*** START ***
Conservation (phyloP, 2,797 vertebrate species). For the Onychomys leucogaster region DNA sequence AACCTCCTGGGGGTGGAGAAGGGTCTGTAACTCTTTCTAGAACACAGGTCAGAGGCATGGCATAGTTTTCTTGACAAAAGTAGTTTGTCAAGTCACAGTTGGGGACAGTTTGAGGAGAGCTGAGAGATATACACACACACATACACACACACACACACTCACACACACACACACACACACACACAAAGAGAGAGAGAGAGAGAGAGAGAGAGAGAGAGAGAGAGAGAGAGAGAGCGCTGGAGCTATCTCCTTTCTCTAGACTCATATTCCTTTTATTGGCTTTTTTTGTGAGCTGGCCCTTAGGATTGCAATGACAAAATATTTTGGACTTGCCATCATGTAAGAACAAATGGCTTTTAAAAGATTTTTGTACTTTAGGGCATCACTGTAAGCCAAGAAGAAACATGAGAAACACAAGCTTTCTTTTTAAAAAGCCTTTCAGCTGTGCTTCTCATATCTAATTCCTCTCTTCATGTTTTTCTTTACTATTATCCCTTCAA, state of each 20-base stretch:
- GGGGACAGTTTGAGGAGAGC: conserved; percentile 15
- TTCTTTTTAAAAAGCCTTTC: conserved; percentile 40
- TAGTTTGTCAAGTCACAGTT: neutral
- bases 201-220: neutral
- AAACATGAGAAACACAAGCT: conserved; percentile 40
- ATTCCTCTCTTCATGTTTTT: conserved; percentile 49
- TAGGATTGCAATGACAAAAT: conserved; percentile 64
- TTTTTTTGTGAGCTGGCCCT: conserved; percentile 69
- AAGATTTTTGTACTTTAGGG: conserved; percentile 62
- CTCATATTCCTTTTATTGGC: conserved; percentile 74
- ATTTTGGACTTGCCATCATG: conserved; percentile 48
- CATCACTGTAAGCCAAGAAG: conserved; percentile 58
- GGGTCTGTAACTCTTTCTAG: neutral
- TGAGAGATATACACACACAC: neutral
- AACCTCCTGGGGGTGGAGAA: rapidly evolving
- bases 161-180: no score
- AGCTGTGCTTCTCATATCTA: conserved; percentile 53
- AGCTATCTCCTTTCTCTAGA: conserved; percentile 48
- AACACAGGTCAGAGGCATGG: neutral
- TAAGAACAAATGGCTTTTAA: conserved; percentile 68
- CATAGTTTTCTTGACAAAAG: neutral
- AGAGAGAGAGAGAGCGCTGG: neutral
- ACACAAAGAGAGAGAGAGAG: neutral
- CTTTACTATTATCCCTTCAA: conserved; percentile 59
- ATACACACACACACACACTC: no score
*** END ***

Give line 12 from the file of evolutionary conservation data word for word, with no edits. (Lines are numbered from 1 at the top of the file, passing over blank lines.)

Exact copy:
- ATTTTGGACTTGCCATCATG: conserved; percentile 48